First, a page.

Livestock News

New legislation supports direct meat sales from producer to consumer

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This week, U.S. Representatives Dusty Johnson (R-SD) and Henry Cuellar (D-TX) introduced the Direct Interstate Retail Exemption for Certain Transactions (DIRECT) Act. This legislation will allow state inspected meat to be sold across state lines through e-commerce, allowing small producers and processors more options to directly market to consumers.

“As a result of COVID-19, meat processing plants across the country have been forced to close or slow operations and as a result we’ve seen a renaissance in small processors,” said Johnson. “Many states, including South Dakota, have inspection standards that are at least equal to what the federal government requires. This bill cuts through red tape and allows producers, processors, and retailers to sell state inspected meat and poultry direct to consumers through online stores across state lines.”

“America’s meat industry has been hit hard by financial challenges resulting from the coronavirus pandemic,” said Cuellar. “The bipartisan legislation will open up new markets for meat producers and processors by allowing meat inspected by the State to be sold online and across state lines. As a senior member of the Agriculture Subcommittee on Appropriations, I will continue to fight for the men and women who work every day to keep food on our table during these unprecedented times.”

The DIRECT Act will:

  • Amend the retail exemption under the Federal Meat Inspection Act and Poultry Products Inspection Act to allow processors, butchers or other retailers to sell normal retail quantities (300 lbs. of beef, 100 lbs. of pork, 27.5 lbs. of lamb) of State Inspected Meat online to consumers across state lines.
  • Allow new direct-to-consumer options for producers, processors and small meat markets.
  • Maintains traceability of sales easily accessed in the event of a recall.
  • Allows retail sales to consumers, minimizing the risk for further processing in export, keeping equivalency agreements with trading partners intact.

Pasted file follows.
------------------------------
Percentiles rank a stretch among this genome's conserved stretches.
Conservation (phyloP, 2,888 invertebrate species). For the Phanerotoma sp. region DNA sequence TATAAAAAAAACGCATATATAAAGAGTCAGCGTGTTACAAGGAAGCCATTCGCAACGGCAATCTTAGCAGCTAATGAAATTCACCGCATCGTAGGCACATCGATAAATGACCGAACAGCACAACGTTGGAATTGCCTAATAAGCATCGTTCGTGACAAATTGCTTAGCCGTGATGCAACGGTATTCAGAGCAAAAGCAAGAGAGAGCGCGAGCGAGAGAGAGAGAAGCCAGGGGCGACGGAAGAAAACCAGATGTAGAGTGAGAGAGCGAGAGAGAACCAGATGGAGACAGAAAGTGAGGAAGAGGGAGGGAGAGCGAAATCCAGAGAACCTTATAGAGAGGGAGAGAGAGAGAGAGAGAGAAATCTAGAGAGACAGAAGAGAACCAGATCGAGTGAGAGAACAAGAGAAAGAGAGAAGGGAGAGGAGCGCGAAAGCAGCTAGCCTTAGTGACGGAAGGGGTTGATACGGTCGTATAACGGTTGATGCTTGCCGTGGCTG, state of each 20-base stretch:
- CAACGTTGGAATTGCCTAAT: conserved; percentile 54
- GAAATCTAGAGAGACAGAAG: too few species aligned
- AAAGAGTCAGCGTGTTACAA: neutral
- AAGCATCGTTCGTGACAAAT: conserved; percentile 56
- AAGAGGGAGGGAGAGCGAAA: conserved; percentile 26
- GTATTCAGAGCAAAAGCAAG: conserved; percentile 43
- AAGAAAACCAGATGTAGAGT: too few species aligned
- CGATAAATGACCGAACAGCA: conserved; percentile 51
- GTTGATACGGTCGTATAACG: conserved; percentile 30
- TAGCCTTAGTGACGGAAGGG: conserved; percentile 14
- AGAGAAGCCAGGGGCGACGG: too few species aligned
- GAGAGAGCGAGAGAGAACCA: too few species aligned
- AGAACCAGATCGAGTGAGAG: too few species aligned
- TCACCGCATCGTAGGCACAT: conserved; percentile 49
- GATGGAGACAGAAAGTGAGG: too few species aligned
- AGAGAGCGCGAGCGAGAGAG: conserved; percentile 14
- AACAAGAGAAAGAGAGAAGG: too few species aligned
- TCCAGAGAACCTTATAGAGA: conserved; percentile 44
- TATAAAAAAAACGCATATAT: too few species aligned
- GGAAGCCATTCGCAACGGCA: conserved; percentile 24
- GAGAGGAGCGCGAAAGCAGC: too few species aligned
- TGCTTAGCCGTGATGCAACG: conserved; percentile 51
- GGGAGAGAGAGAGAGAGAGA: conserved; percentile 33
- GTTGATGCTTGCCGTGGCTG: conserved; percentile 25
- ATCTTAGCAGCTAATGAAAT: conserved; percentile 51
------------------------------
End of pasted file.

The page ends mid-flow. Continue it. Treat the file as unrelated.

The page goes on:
• Allow states operating under the Cooperative Interstate Shipping system to ship and label as they are currently.

This bill is supported by the National Cattlemen’s Beef Association, American Farm Bureau Federation, American Sheep Industry Association, U.S. Cattlemen’s Association, South Dakota Cattlemen’s Association, SD Pork Producers Council, and South Dakota Farm Bureau.

“Over the past few months, more Americans looked to e-commerce to purchase essential goods like beef and an already booming online marketplace further evolved to facilitate purchases and meet consumer demands,” said Marty Smith, President of the National Cattlemen’s Beef Association. “The American beef supply chain must evolve to keep up with the speed of commerce and the demands of modern-day consumers. The National Cattlemen’s Beef Association supports the DIRECT Act because it helps make it easier for the American cattle producer to meet the growing demand of the American consumer to purchase safe and delicious U.S. beef.”

“Small, state inspected processors have filled the void for many producers this year when larger plants shut down. The DIRECT Act would allow state inspected plants to sell their product direct to consumers across state lines. This presents a new opportunity for producers to reach consumers directly through online sales,” said Scott VanderWal, Vice President of the American Farm Bureau Federation and President of the South Dakota Farm Bureau. “Consumers wishing to directly order a SD steak would be able to do just that.”

Any views or opinions expressed in this article are those of the author and do not reflect those of AGDAILY. Comments on this article reflect the sole opinions of their writers.
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